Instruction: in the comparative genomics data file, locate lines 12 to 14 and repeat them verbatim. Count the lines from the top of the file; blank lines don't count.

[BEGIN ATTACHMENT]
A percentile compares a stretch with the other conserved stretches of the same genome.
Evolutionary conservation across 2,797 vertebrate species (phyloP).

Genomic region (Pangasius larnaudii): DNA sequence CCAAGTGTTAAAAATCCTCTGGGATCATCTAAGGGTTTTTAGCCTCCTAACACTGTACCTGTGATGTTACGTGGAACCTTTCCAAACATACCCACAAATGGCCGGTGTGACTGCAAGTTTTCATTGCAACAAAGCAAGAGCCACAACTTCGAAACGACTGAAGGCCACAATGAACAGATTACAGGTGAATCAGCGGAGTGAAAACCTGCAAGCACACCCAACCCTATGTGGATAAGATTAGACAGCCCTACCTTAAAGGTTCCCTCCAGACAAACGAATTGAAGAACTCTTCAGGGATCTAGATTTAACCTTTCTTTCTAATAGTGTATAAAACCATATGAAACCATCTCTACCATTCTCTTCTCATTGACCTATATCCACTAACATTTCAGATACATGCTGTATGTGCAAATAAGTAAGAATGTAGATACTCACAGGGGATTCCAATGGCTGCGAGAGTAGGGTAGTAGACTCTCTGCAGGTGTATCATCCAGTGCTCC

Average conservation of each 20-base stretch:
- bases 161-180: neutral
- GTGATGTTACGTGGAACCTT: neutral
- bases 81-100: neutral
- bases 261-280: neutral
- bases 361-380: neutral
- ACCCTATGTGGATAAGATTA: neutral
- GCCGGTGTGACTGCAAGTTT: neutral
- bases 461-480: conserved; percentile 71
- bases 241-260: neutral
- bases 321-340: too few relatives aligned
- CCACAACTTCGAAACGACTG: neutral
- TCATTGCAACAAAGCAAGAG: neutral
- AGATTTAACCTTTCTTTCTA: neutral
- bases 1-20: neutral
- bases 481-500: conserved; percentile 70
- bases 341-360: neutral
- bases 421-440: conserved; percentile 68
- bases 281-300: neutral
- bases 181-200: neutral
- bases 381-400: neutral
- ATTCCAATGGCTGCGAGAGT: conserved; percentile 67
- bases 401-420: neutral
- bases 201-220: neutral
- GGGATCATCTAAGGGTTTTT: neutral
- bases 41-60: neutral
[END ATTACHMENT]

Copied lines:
- bases 461-480: conserved; percentile 71
- bases 241-260: neutral
- bases 321-340: too few relatives aligned